Fooling security tools into believing malicious code was signed by Apple

The way developers of third-party security tools use the Apple code signing API could be exploited by attackers to make malicious code linger undetected on Macs, a security researcher has discovered.

“Security, incident response, and forensics processes and personnel use code signing to weed out trusted code from untrusted code. To undermine a code signing implementation for a major OS would break a core security construct that many depend on for day to day security operations,” Josh Pitts, a researcher on the Okta REX (Research and Exploitation) team, pointed out.

Apple code signing API

What’s the problem?

On macOS/iOS, code signing focuses on the Mach-O binary and application bundles to ensure only trusted code is executed in memory.

Pitts found that virtually all third-party Apple-focused security products that featured verifying cryptographically signed code using the official Apple APIs did not verify the cryptographic signature properly, which would make them view unsigned malicious code as signed by Apple.

As he explained, this vulnerability exists in the difference between how the Mach-O loader loads signed code vs how improperly used Code Signing APIs check signed code, and can be exploited via a malformed universal (fat) binary (a format that contains several Mach-O files with each targeting a specific native CPU architecture).

To prove his point, he created several malformed PoC fat/universal files for developers to use to test their products.


In order to exploit the vulnerability, the first Mach-O in the fat/universal file must be signed by Apple, and the malicious binary included in the file must be adhoc signed and i386 compiled for an x86_64 bit target macOS.

“I can take any already Apple-signed Mach-O file (there are plenty that come as part of macOS installed) and turn this into a malicious fat/universal file. For a simple example, I could take ‘/bin/ls’, add my malicious code to it with the output a fat/universal file and make modifications so that ‘ls’ still works, then move it to /usr/local/bin/ls. Whenever someone executes ‘ls’, my malicious code would execute and to the affected third-party developers it would seem signed by Apple,” he told Help Net Security.

The malicious binary could provide the attacker with the same level of access as the affected user, i.e, he would have access to the user’s documents and potentially sensitive personal or business information.

Another requirement for the attack to work is that the CPU_TYPE in the Fat header of the Apple binary must be set to an invalid type or a CPU Type that is not native to the host chipset. This instructs the macOS Mach-O loader to skip over that binary and execute the malicious code, while the code signing API just checks the first Mach-O in the fat/universal file and reports that it is signed by Apple.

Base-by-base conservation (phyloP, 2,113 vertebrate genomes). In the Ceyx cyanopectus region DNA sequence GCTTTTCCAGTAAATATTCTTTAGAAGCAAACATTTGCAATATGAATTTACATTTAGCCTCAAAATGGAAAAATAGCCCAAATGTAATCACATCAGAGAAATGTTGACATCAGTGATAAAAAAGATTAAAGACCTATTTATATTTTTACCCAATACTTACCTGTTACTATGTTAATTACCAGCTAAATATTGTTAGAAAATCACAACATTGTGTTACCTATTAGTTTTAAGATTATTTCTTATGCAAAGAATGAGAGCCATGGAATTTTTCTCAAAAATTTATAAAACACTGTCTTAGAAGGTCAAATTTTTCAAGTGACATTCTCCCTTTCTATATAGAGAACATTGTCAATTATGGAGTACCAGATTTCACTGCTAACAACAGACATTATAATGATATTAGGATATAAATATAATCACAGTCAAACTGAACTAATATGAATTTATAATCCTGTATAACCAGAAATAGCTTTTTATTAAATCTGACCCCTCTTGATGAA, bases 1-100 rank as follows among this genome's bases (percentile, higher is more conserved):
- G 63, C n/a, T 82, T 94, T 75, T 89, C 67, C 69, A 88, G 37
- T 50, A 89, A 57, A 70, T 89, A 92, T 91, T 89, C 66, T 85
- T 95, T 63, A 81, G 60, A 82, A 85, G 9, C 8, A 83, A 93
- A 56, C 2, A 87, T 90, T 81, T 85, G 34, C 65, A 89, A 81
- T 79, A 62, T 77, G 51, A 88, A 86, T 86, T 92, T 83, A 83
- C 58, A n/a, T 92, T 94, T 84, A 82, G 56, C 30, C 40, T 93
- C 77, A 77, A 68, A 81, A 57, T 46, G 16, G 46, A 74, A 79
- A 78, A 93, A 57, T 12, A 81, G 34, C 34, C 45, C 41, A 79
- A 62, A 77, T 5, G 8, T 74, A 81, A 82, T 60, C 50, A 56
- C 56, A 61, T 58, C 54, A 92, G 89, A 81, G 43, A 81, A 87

What now?

“This technique could, in a post-exploitation and/or phishing attack as a 2nd stage payload, allow for long term persistence in plain sight. After testing, Okta REX concluded that this technique bypassed the gambit of whitelisting, incident response, and process inspection solutions by appearing to be signed by Apple’s own root certificate,” the company told us.

Okta first notified Apple of the issue and sent in a PoC to prove its existence, but Apple does not see it as a security issue that they should directly address.

“Apple stated that documentation could be updated and new features could be pushed out, but: ‘[…], third-party developers will need to do additional work to verify that all of the identities in a universal binary are the same if they want to present a meaningful result,'” Pitts said.

So, they involved CERT/CC and then set to notify all known affected third party developers. Among the affected (open and closed source) software is Virus Total, Objective Development’s LittleSnitch, F-Secure’s xFence, Facebook’s OS Query, Google’s Santa, Carbon Black’s Cb Response, several software by Patrick Wardle/ Objective-See, and so on.

Apple code signing API

Patches for these are inbound and will likely be released soon now that this issue has been shared with the greater public, so if you’re using one of those tools check for updates in the coming days.

However, more third party security, forensics, and incident response tools that use the official code signing APIs are possibly affected.

“Third party developers will need to carve out and verify each architecture in the fat/universal file and verify that the identities match and are cryptographically sound,” he said, and offered instructions on how to do that.

Code signing is complicated, Pitts noted, and while the documentation could be better and updated to help developers writing security tools, this is something developers need to pay close attention to themselves.

“We have no data to support this issue being abused; our hope is that by making this public, EDR vendors can look through all their historical data to determine if there has been any evidence of it,” he concluded.

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